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Tuesday, April 26, 2011

You'd Think They'd Learn The Lesson

Few people outside of northern West Virginia know the name Alan Mollohan.  Even though he was just run out of his congressional office in November last.  How quickly political thieves fade into history in this country. 

For his shameful story, go here:


Here's the nut of the story from 2009 that got the voters in his district aroused:
Mollohan has been under investigation by the U.S. Department of Justice since 2006 for not reporting his income and misusing his position on the House Appropriations Committee by funneling millions of dollars of earmarks to friends and associates, including five West Virginia non-profits created by the congressman: Vandalia, MountainMade, the Institute for Scientific Research, the West Virginia High Technology Consortium, and the Canaan Valley Institute.
Though the man was never indicted, Mollohan was sent into ignominious exile on election day.  The people, as it turns out, will allow only so much corruption before they call a halt to it.

Well, we may be heading down that road again.  This time in Kentucky.  The exact same road:
Hal Rogers’ empire of nonprofits under scrutiny
By John Bresnahan, Politico

Rep. Hal Rogers (R-Ky.), the new chairman of the House Appropriations Committee, has funneled more than $236 million in federal funds since 2000 to a web of nonprofit groups he created back home in the Bluegrass State, according to a new report by an ethics watchdog group.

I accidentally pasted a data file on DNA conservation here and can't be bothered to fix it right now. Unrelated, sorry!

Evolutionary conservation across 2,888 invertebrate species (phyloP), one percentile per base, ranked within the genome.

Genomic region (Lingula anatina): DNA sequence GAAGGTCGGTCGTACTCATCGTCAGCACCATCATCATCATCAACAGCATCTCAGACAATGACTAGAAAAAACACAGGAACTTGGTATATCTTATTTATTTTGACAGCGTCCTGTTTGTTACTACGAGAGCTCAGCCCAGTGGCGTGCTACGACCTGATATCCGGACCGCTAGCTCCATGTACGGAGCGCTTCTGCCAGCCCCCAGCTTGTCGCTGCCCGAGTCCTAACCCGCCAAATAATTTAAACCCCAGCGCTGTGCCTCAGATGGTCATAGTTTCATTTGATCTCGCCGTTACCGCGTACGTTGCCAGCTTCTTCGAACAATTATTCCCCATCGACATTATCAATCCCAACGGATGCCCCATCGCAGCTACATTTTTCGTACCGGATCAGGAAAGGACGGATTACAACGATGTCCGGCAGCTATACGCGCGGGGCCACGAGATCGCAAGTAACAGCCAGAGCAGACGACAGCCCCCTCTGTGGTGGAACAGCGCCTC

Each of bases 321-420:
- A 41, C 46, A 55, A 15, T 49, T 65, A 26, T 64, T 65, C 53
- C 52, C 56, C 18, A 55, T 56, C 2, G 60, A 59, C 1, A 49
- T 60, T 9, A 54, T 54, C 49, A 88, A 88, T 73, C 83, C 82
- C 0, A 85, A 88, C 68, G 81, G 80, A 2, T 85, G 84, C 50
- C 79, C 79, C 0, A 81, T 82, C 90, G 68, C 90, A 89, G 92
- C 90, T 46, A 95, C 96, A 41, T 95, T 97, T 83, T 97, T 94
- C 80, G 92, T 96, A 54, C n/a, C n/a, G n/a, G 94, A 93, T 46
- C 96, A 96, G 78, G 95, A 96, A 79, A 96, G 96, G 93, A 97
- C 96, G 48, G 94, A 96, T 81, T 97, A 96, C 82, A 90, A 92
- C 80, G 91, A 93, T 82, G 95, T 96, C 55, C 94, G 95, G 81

Another group of private firms linked to Rogers and the nonprofit companies received another $227 million in federal loans, grants and contracts during the same period, a three-month investigation by Citizens for Responsibility and Ethics in Washington (CREW) found.

Rogers’ family members, current and former aides, donors and business associates have benefited personally from the congressman’s largesse with federal dollars, according to the report. For instance, Rogers’ son, John, worked for one Kentucky company - Senture - that received a $4 million contract from the Department of Homeland Security with Rogers’ help back in 2004.

Rogers, dubbed the “Prince of Pork” by his critics for obtaining hundreds of millions of dollars in earmarks during his 27-year stint on the Appropriations Committee, has come under scrutiny in recent years from conservatives and anti-spending groups — including for earmarking money for a cheetah conservation program where his daughter Allison worked, among dozens of other projects.

The nonprofit groups set up by Rogers comprise an alphabet soup of acronyms: the Center for Rural Development, Inc. (CRD), Forward in the Fifth, Inc. (FIF), Southeast Kentucky Economic Development Corporation, Inc. (SKED), Southern & Eastern Kentucky Tourism Development Association, Inc. (TOUR SEKY), Eastern Kentucky Personal Responsibility in a Desirable Environment, Inc. (PRIDE), Unlawful Narcotics Investigations, Treatment and Education, Inc. (UNITE), and the National Institute for Hometown Security, Inc. (NIHS).

Rogers touts these groups on his official website as having “brought local communities together by revitalizing the environment, providing hope in the fight against drugs, building small businesses, and creating jobs by increasing tourism in one of the most beautiful regions of the country.” [link]
In Alan Mollohan's case, the Justice Department ultimately decided not to pursue an indictment, because what the congressman had been doing was not illegal.  It was just unethical as hell.

So too with Rogers's misuse of taxpayer money.

Let's hope the good people of Kentucky send this joker to the same retirement home Mollohan rests in these days come November, 2012.